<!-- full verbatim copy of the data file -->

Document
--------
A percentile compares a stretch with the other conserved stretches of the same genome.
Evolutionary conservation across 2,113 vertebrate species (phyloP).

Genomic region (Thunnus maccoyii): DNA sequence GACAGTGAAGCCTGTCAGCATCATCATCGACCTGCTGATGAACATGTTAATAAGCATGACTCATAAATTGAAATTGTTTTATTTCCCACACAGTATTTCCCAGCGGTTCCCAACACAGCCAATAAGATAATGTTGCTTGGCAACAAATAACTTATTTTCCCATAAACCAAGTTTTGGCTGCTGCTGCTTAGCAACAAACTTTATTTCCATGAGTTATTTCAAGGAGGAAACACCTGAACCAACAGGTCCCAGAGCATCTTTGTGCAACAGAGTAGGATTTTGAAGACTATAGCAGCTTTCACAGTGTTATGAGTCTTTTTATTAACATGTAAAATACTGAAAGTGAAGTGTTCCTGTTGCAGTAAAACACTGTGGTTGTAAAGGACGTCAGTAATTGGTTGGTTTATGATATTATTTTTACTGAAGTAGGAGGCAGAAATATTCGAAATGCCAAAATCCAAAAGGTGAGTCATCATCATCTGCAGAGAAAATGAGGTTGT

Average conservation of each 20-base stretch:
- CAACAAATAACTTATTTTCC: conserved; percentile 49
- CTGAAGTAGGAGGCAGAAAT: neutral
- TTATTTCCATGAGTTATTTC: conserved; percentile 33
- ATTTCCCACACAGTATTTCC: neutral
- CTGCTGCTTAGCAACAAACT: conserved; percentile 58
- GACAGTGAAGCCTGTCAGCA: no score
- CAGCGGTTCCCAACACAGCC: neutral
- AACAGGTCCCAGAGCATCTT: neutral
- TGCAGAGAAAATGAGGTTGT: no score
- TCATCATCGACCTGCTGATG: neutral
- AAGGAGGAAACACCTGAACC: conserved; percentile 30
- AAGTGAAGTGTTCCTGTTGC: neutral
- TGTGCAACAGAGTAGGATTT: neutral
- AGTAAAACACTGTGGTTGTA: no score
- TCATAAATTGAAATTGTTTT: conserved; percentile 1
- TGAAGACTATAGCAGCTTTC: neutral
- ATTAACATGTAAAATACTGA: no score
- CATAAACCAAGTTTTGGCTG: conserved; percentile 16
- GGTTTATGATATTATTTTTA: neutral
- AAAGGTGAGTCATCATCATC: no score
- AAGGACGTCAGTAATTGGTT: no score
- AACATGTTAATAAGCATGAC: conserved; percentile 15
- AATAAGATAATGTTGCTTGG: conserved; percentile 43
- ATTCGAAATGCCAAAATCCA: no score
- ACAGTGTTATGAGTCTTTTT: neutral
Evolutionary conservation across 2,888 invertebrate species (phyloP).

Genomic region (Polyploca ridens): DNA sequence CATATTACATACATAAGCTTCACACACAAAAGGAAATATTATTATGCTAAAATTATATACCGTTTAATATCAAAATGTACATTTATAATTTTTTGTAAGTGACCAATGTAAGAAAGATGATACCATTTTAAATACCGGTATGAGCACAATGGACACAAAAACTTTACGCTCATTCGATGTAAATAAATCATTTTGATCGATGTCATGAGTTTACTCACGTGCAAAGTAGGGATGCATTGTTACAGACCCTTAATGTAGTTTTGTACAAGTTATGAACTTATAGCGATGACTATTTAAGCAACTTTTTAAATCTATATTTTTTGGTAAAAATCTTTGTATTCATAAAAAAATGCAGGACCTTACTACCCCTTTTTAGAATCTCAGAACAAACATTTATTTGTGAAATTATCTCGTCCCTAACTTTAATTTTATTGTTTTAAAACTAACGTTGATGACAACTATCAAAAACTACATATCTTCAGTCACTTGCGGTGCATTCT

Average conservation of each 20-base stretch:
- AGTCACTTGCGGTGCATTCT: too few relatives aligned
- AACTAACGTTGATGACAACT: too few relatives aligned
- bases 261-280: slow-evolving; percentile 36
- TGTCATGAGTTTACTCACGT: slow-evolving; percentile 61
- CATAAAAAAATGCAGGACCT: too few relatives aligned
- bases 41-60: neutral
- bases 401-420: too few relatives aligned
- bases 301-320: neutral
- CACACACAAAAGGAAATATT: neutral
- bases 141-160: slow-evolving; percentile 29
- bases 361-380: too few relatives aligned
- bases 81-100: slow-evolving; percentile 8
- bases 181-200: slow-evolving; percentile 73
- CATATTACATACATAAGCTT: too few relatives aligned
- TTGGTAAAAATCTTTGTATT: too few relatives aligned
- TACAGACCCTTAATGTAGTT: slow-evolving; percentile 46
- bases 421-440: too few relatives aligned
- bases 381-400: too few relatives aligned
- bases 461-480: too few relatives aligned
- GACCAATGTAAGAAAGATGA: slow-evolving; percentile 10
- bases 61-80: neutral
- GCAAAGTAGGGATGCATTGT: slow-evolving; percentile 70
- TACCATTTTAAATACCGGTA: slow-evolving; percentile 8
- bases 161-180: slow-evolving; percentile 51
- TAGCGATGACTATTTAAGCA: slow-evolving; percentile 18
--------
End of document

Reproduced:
A percentile compares a stretch with the other conserved stretches of the same genome.
Evolutionary conservation across 2,113 vertebrate species (phyloP).

Genomic region (Thunnus maccoyii): DNA sequence GACAGTGAAGCCTGTCAGCATCATCATCGACCTGCTGATGAACATGTTAATAAGCATGACTCATAAATTGAAATTGTTTTATTTCCCACACAGTATTTCCCAGCGGTTCCCAACACAGCCAATAAGATAATGTTGCTTGGCAACAAATAACTTATTTTCCCATAAACCAAGTTTTGGCTGCTGCTGCTTAGCAACAAACTTTATTTCCATGAGTTATTTCAAGGAGGAAACACCTGAACCAACAGGTCCCAGAGCATCTTTGTGCAACAGAGTAGGATTTTGAAGACTATAGCAGCTTTCACAGTGTTATGAGTCTTTTTATTAACATGTAAAATACTGAAAGTGAAGTGTTCCTGTTGCAGTAAAACACTGTGGTTGTAAAGGACGTCAGTAATTGGTTGGTTTATGATATTATTTTTACTGAAGTAGGAGGCAGAAATATTCGAAATGCCAAAATCCAAAAGGTGAGTCATCATCATCTGCAGAGAAAATGAGGTTGT

Average conservation of each 20-base stretch:
- CAACAAATAACTTATTTTCC: conserved; percentile 49
- CTGAAGTAGGAGGCAGAAAT: neutral
- TTATTTCCATGAGTTATTTC: conserved; percentile 33
- ATTTCCCACACAGTATTTCC: neutral
- CTGCTGCTTAGCAACAAACT: conserved; percentile 58
- GACAGTGAAGCCTGTCAGCA: no score
- CAGCGGTTCCCAACACAGCC: neutral
- AACAGGTCCCAGAGCATCTT: neutral
- TGCAGAGAAAATGAGGTTGT: no score
- TCATCATCGACCTGCTGATG: neutral
- AAGGAGGAAACACCTGAACC: conserved; percentile 30
- AAGTGAAGTGTTCCTGTTGC: neutral
- TGTGCAACAGAGTAGGATTT: neutral
- AGTAAAACACTGTGGTTGTA: no score
- TCATAAATTGAAATTGTTTT: conserved; percentile 1
- TGAAGACTATAGCAGCTTTC: neutral
- ATTAACATGTAAAATACTGA: no score
- CATAAACCAAGTTTTGGCTG: conserved; percentile 16
- GGTTTATGATATTATTTTTA: neutral
- AAAGGTGAGTCATCATCATC: no score
- AAGGACGTCAGTAATTGGTT: no score
- AACATGTTAATAAGCATGAC: conserved; percentile 15
- AATAAGATAATGTTGCTTGG: conserved; percentile 43
- ATTCGAAATGCCAAAATCCA: no score
- ACAGTGTTATGAGTCTTTTT: neutral
Evolutionary conservation across 2,888 invertebrate species (phyloP).

Genomic region (Polyploca ridens): DNA sequence CATATTACATACATAAGCTTCACACACAAAAGGAAATATTATTATGCTAAAATTATATACCGTTTAATATCAAAATGTACATTTATAATTTTTTGTAAGTGACCAATGTAAGAAAGATGATACCATTTTAAATACCGGTATGAGCACAATGGACACAAAAACTTTACGCTCATTCGATGTAAATAAATCATTTTGATCGATGTCATGAGTTTACTCACGTGCAAAGTAGGGATGCATTGTTACAGACCCTTAATGTAGTTTTGTACAAGTTATGAACTTATAGCGATGACTATTTAAGCAACTTTTTAAATCTATATTTTTTGGTAAAAATCTTTGTATTCATAAAAAAATGCAGGACCTTACTACCCCTTTTTAGAATCTCAGAACAAACATTTATTTGTGAAATTATCTCGTCCCTAACTTTAATTTTATTGTTTTAAAACTAACGTTGATGACAACTATCAAAAACTACATATCTTCAGTCACTTGCGGTGCATTCT

Average conservation of each 20-base stretch:
- AGTCACTTGCGGTGCATTCT: too few relatives aligned
- AACTAACGTTGATGACAACT: too few relatives aligned
- bases 261-280: slow-evolving; percentile 36
- TGTCATGAGTTTACTCACGT: slow-evolving; percentile 61
- CATAAAAAAATGCAGGACCT: too few relatives aligned
- bases 41-60: neutral
- bases 401-420: too few relatives aligned
- bases 301-320: neutral
- CACACACAAAAGGAAATATT: neutral
- bases 141-160: slow-evolving; percentile 29
- bases 361-380: too few relatives aligned
- bases 81-100: slow-evolving; percentile 8
- bases 181-200: slow-evolving; percentile 73
- CATATTACATACATAAGCTT: too few relatives aligned
- TTGGTAAAAATCTTTGTATT: too few relatives aligned
- TACAGACCCTTAATGTAGTT: slow-evolving; percentile 46
- bases 421-440: too few relatives aligned
- bases 381-400: too few relatives aligned
- bases 461-480: too few relatives aligned
- GACCAATGTAAGAAAGATGA: slow-evolving; percentile 10
- bases 61-80: neutral
- GCAAAGTAGGGATGCATTGT: slow-evolving; percentile 70
- TACCATTTTAAATACCGGTA: slow-evolving; percentile 8
- bases 161-180: slow-evolving; percentile 51
- TAGCGATGACTATTTAAGCA: slow-evolving; percentile 18